Peter Offenbecher is a Principal in the firm. His practice focuses on criminal defense in federal and state courts. For over 35 years, Peter has provided the highest quality legal representation to clients facing the full spectrum of state and federal criminal charges. Peter provides legal advice to businesses and individuals facing investigations and inquiries from federal and state regulatory agencies, as well as vigorous representation at the trial and appellate stages of the criminal justice system.
Peter is admitted to practice in the federal and state courts in Washington and California. He is also admitted to practice before the United States Supreme Court and the United States Court of Appeals for the Ninth Circuit. Peter’s professional activities have included appointment to the Washington Supreme Court committees on pattern jury instructions and qualifications of lawyers in death penalty cases.
Peter has been a frequent presenter on topics of interest to criminal defense lawyers and is an active member of professional organizations, including the Washington Association of Criminal Defense Lawyers. Since 2001, Washington Law and Politics magazine has awarded Peter its “Super Lawyer” designation for white collar criminal defense.
B.A., Political Economy, awarded summa cum laude, Phi Beta Kappa, Colorado College, 1976
Thomas J. Watson Fellowship, Edinburgh, Scotland, 1976-1977
J.D., Order of the Coif, University of California at Davis School of Law, 1980
Recognized in U.S. News & World Report’s The Best Lawyers in America for his work in White Collar Criminal Defense, 2014–Present.
Lawyer of the Year for Seattle in the area of White Collar Criminal Defense, U.S. News & World Report’s Best Lawyers in America List, September 2014.
Tier 1 Ranking in the field of Criminal Defense: White Collar Crime, in the U.S. News & World Report’s “Best Law Firms” survey, 2014–Present.
Top Attorneys in Washington, Seattle Met Magazine, 2014–Present.
Best Lawyers in the Pacific Northwest, Seattle Magazine, 2016.
William O. Douglas Award, Washington Association of Criminal Defense Lawyers, 2011.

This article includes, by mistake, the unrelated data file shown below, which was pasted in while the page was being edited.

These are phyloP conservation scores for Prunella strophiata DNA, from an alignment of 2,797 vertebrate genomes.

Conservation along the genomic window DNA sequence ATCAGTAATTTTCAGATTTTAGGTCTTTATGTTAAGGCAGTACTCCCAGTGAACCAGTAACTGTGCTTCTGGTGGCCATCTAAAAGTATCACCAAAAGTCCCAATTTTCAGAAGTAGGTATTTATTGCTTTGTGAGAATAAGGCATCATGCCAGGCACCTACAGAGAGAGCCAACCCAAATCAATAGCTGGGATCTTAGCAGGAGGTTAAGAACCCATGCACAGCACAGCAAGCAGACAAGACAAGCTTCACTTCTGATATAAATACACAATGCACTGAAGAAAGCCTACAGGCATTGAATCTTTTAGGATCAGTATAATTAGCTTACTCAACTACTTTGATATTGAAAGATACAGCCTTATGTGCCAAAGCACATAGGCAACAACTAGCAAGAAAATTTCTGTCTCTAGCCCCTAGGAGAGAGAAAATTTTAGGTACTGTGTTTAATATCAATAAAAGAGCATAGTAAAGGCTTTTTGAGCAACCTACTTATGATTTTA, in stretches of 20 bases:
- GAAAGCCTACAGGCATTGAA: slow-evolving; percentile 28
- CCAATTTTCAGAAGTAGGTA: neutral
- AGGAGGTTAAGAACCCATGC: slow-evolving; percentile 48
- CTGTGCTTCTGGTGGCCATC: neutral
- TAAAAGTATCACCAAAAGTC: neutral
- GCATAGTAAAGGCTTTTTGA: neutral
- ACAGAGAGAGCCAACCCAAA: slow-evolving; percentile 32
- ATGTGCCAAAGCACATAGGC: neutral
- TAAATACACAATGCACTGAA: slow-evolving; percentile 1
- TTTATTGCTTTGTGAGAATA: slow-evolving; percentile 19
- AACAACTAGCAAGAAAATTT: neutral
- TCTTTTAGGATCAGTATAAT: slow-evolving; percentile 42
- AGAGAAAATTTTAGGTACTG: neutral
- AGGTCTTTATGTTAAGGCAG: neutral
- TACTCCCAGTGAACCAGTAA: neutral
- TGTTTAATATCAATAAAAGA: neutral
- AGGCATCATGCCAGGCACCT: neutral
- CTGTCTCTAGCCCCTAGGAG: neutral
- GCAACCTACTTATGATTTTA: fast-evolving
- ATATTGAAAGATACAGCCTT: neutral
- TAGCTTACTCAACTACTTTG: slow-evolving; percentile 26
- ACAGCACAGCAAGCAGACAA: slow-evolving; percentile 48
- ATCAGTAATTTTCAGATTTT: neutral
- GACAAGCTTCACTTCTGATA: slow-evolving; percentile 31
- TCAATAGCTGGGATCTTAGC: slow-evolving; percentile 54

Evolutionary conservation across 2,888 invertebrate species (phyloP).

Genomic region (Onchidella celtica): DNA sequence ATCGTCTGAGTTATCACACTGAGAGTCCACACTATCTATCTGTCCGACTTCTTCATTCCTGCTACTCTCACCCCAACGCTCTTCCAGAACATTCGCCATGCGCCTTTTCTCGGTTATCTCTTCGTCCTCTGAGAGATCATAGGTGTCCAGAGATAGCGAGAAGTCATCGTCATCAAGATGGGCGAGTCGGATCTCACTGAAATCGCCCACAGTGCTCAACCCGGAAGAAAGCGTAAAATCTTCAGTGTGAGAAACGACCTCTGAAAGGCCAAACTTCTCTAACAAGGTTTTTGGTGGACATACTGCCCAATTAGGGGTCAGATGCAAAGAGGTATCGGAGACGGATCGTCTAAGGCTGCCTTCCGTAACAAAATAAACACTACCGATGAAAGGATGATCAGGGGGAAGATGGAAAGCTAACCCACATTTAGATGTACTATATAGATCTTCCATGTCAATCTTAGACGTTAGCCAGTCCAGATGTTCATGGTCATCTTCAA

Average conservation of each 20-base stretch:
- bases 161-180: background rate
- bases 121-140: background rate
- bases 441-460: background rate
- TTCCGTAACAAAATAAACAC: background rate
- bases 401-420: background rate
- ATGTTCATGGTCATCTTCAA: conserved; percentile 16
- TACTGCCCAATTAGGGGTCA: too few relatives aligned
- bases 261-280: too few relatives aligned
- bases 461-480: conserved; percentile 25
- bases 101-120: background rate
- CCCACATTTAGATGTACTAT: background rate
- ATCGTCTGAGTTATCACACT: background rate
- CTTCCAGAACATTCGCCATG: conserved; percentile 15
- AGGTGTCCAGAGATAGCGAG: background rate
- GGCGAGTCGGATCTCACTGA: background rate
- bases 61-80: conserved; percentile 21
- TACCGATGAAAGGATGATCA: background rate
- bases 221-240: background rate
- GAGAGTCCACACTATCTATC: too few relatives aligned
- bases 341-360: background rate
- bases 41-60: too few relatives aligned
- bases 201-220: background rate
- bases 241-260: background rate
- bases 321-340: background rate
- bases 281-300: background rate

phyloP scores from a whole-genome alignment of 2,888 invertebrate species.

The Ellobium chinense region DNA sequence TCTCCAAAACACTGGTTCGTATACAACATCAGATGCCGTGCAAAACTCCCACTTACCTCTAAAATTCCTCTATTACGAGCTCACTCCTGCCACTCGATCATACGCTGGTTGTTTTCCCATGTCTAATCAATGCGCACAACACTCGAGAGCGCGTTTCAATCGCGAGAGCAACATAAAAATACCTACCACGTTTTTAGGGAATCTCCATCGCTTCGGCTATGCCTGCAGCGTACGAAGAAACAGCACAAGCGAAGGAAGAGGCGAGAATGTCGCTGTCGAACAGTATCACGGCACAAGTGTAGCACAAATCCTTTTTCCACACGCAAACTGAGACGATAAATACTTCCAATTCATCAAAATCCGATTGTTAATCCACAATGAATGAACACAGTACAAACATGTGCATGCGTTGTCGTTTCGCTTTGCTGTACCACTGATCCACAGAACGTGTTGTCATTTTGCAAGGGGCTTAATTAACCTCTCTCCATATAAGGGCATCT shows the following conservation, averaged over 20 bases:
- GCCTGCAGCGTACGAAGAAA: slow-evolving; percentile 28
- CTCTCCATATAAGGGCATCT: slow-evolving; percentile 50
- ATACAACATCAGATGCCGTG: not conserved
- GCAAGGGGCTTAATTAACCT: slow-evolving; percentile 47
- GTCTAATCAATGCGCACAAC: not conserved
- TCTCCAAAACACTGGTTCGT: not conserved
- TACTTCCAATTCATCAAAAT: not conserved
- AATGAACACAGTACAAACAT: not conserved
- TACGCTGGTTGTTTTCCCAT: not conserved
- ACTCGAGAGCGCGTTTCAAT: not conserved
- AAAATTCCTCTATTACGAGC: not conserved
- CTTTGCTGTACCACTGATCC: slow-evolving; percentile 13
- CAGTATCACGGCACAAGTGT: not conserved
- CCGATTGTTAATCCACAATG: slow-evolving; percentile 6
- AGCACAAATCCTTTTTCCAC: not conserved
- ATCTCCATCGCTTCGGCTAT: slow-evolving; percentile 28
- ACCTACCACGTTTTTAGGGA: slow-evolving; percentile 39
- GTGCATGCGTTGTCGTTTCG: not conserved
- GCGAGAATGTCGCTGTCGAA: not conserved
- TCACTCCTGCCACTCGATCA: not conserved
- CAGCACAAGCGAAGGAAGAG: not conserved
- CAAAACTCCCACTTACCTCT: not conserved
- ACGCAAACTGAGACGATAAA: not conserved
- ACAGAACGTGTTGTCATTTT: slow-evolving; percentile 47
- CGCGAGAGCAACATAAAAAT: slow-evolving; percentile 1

Recognized in “Super Lawyer” Edition of Thomson Reuters Washington Super Lawyers Magazine, 2001–Present.
Distinguished Service Award, Washington Association of Criminal Defense Lawyers, 1991.
Presentations & Publications:
Overcoming Obstacles to Discovery and Investigation in a Federal Criminal Case, 2014.
Ethical Challenges in the Difficult Criminal Case: Lessons from Modern Literature, 2008.
Ethical Issues in the Practice of Criminal Defense. For Oregon Association of Criminal Defense Lawyers, 2008.
Criminal Enforcement and Regulatory Compliance for Design Professionals: Understanding and Managing the Risks, 2005.
A Healthy Practice: Preventative Measures to Keep Your Livelihood out of Intensive Care, 2005.
Litigating Special Administrative Measures in Terrorist Prosecutions, 2003.
Effective Use of Interpreters in a Criminal Case, 2002.
Affirmative Defenses in Federal Court, 2000.
Ethical Considerations in Representing Government Informants, 1999.
Federal Bail Reform Act: Detention and Preliminary Hearings, 1997.
Defense and Prosecution Ethical Obligations of Disclosure, 1997.
Oral Advocacy on Appeal, 1995.
Prosecutorial Misconduct, 1994.
Dealing with Prosecutor Misconduct, 1992.
The New Federalism: Retooling the Pretext Doctrine, 1991.
Selected Trial Court Work
In re Major Educational Health Care Organization (representation of Manager of Regulatory Compliance for major regional medical organization regarding wide-ranging federal grand jury investigation of alleged extensive health care fraud; two physician chiefs of major departments pled guilty to felony crimes; no charges filed against Peter’s client).
In re Luxury Product Importing Corporation (representation of luxury product importing business in five-year federal grand jury investigation based on allegations of pervasive violations of Customs, Commerce Department, and Bureau of Alcohol, Tobacco, Firearms, and Explosives regulations; case resolved by civil penalty; no criminal charges filed).